Who’s responsible for an employee’s morale? Many people think it’s the manager’s responsibility. But I say it depends. For example, before Sarah became manager of her new team, she’d been warned that the group had longstanding problems with low productivity and morale. Sarah rapidly discovered the warnings were accurate. Her staff spent too much time at work complaining and dealing with emotional outbursts. However, a careful analysis revealed the problem wasn’t the whole team. It began with one employee, Penny. Penny was never pleased and was clear about whose fault it was.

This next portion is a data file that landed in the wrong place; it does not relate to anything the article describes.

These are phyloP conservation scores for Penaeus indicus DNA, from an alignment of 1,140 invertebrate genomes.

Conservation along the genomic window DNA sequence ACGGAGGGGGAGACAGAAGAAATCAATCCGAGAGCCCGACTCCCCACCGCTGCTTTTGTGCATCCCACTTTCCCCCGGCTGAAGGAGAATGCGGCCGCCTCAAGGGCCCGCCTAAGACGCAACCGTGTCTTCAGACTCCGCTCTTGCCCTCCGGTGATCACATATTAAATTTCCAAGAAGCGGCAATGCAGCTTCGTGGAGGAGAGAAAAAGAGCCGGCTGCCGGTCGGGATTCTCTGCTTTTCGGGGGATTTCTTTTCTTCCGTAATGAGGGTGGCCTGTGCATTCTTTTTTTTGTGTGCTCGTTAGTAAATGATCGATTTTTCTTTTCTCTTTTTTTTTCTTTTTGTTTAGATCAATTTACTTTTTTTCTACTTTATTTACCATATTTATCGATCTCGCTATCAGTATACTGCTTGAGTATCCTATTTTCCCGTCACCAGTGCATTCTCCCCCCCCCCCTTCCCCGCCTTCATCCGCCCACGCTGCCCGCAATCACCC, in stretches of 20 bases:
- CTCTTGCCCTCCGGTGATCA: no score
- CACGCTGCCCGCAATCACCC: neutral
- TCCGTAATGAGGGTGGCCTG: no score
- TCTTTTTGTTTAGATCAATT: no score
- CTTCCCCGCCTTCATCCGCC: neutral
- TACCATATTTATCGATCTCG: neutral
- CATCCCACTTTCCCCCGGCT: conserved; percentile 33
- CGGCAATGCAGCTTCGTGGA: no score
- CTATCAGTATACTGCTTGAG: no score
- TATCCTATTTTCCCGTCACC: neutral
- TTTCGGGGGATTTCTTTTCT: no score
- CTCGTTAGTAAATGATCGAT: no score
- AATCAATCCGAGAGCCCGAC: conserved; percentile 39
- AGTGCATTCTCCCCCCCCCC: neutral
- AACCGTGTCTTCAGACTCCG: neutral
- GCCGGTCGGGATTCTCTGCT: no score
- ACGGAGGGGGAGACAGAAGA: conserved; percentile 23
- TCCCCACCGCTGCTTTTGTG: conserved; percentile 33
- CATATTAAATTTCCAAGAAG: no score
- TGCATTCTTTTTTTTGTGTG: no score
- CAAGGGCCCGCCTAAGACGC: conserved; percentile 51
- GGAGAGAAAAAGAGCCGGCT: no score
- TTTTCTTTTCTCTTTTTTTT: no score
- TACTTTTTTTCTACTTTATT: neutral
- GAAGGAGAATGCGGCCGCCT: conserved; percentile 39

To read the rest of this article from The Memphis Business Journal, see: Don’t allow an employee to bully workplace over ‘morale’ claims http://www.bizjournals.com/memphis/print-edition/2011/06/03/dont-allow-an-employee-to-bully.html
Sometimes, managers can be unfair, arbitrary and bullying. But in this case, Penny, an employee, was the bully. She had used her unhappiness to coerce previous managers to do what she wanted. She maintained her power by never being satisfied.
Learn what Sarah did legally and what Penny decided to do in response.
All tactics are situational. Expert coaching and consulting can help you create and implement a plan that fits you and your organization. The result will be eliminating the high cost of low attitudes.